From NEIL HARTNELL
Tribune Business Editor
THE Deputy Prime Minister yesterday said he has requested a regulatory “review” of this money transfer industry to make sure there are no loopholes that may be exploited by fiscal offenders.
K P Turnquest, describing the sector as “the next big thing”, informed Tribune Business the Government desired “to get a handle” on a business where operators and places are multiplying immediately after Western Union’s return to the market.
Acknowledging that electronic banking has been “the wave of the future”, and that cash transmission providers can help fill the void made by commercial lender exits from the Family Islands, ” Mr Turnquest stated this had to be balanced by ensuring the necessary anti-money laundering and terror funding controls were set up.
Disclosing that concerns had been expressed over the company’s rapid expansion and accompanying regulatory regime, Mr Turnquest stated: “I’ve asked for an overview of the whole situation simply to see how it occurred.
“There have been a number of complaints with respect to the handling and the whole transfer business; how it functions.” The Deputy Prime Minister declined to go into detail across the worries and “complaints” received from the authorities, other than to reaffirm: “There are a few issues we are taking a look at.”
His comments came as Tribune Business resources suggested there was growing industry disquiet over the way the Jamaican conglomerate, GraceKennedy, had acquired a licence to operate in the Bahamas as a Western Union agent.
A few contacts, speaking on condition of anonymity, questioned how GraceKennedy was able to enter a market that has been supposedly allowed for Bahamian-owned businesses just.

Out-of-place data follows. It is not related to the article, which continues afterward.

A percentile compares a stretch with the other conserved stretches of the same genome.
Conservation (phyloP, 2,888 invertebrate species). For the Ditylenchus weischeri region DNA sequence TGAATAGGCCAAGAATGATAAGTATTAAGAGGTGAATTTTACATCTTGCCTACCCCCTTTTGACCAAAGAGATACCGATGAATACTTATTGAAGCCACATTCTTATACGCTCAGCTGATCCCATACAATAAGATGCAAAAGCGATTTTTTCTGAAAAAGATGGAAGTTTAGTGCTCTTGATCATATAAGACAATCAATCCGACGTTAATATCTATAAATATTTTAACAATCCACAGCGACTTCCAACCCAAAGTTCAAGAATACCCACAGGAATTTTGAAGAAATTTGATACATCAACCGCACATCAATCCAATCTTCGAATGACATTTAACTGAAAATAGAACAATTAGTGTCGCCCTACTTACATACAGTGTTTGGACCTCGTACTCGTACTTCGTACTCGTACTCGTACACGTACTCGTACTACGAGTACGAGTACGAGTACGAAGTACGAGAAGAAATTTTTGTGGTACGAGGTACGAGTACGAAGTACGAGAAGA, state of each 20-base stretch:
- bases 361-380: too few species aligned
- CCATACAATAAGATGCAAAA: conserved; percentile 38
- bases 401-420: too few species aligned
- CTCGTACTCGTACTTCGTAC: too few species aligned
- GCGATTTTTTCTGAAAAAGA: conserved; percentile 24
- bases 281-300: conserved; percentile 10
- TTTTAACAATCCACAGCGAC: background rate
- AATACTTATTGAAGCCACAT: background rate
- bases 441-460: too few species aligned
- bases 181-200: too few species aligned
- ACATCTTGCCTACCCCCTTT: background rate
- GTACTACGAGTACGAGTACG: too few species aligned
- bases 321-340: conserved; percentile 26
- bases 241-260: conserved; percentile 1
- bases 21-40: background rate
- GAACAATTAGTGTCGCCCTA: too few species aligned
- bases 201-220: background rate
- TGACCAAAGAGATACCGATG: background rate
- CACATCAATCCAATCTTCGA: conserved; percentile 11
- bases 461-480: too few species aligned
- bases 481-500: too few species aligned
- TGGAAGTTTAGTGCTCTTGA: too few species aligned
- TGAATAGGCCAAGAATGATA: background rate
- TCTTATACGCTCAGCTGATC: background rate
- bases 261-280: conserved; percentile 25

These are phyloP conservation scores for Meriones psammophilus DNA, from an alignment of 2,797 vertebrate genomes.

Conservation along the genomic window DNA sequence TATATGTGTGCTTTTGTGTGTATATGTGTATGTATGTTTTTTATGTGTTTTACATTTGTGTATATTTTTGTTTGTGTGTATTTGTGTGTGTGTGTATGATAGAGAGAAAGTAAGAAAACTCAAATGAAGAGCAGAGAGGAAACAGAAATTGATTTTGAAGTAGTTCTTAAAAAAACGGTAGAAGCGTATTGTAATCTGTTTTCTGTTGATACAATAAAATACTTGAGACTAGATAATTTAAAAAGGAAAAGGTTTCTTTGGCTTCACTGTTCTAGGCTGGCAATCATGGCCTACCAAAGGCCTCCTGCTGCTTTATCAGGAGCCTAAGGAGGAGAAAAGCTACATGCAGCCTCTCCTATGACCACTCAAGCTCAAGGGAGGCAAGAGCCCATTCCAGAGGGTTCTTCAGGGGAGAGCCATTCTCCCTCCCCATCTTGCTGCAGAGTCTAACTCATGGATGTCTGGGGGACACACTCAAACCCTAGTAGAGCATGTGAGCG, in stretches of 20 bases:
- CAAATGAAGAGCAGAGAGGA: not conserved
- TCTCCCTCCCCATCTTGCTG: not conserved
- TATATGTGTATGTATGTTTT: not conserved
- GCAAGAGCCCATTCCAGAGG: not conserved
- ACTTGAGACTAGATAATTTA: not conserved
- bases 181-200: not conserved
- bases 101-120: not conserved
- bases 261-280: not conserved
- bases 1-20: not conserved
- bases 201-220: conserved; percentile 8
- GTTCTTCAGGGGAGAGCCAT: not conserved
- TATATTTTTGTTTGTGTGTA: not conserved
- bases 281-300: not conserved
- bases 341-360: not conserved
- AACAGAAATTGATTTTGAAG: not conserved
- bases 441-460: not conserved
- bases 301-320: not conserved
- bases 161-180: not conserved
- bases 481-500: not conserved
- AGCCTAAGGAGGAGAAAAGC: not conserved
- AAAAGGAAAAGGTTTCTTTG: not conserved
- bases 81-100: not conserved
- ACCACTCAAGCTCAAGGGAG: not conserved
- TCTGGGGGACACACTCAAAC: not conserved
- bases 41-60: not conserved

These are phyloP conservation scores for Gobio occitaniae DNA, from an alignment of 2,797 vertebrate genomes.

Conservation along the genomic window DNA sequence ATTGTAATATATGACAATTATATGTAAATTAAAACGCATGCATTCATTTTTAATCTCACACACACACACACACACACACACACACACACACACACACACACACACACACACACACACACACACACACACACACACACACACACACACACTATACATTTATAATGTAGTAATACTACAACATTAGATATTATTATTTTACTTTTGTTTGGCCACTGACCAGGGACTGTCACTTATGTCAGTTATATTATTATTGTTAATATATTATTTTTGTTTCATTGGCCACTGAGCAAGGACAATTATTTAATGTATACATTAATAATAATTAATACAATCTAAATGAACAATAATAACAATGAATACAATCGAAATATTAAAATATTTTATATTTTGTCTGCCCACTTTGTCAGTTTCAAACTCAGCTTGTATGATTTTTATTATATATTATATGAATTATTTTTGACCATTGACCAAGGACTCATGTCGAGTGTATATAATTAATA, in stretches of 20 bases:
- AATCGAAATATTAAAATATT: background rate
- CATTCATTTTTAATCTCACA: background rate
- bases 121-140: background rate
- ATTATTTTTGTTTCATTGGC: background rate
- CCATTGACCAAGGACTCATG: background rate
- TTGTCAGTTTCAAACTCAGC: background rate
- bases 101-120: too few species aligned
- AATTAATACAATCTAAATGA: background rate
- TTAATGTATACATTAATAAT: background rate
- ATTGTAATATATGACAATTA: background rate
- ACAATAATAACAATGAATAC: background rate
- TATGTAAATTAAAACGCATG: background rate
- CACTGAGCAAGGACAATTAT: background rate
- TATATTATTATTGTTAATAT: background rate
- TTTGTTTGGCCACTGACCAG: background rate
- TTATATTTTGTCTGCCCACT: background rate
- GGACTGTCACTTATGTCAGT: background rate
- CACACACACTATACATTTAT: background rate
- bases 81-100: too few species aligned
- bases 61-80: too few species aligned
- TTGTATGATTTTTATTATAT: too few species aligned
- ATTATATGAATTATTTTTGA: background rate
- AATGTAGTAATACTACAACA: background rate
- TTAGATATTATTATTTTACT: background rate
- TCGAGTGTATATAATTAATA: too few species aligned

Tribune Business might find nothing in the National Investment Policy stipulating the money transfer business is exclusively reserved for local ownership. And, since it’s ‘Policy’, this is liable to be waived from the government of this day in some specific conditions.
This, it’s known, is exactly what occurred with all GraceKennedy’s permission to function in the Bahamas. Tribune Business has been told that approval was awarded in May 2016 from the former Christie administration after heavy lobbying from the former Jamaican prime minister, P J Patterson, on GraceKennedy’s behalf.
Mr Patterson was regarded as close to former prime minister, Perry Christie, and many members of his Cabinet, also made many trips to the Bahamas under the former government when representing companies such as Digicel.
Mr Turnquest yesterday stated he understood that GraceKennedy’s permit was acquired under the former government, and while possessing no direct understanding had “heard” of their former prime minister’s involvement.He additional he made inquiries of men in the money transfer company after Tribune Business disclosed GraceKennedy’s forthcoming, and had been told the conglomerate’s forthcoming had “kind of blindsided” the sector.
GraceKennedy’s arrival by its first location at Bahamian company, Tripoint Communications, appears to have ignited an expansion drive among rival Western Union agents that’s reminiscent of their post-recession net shop explosion.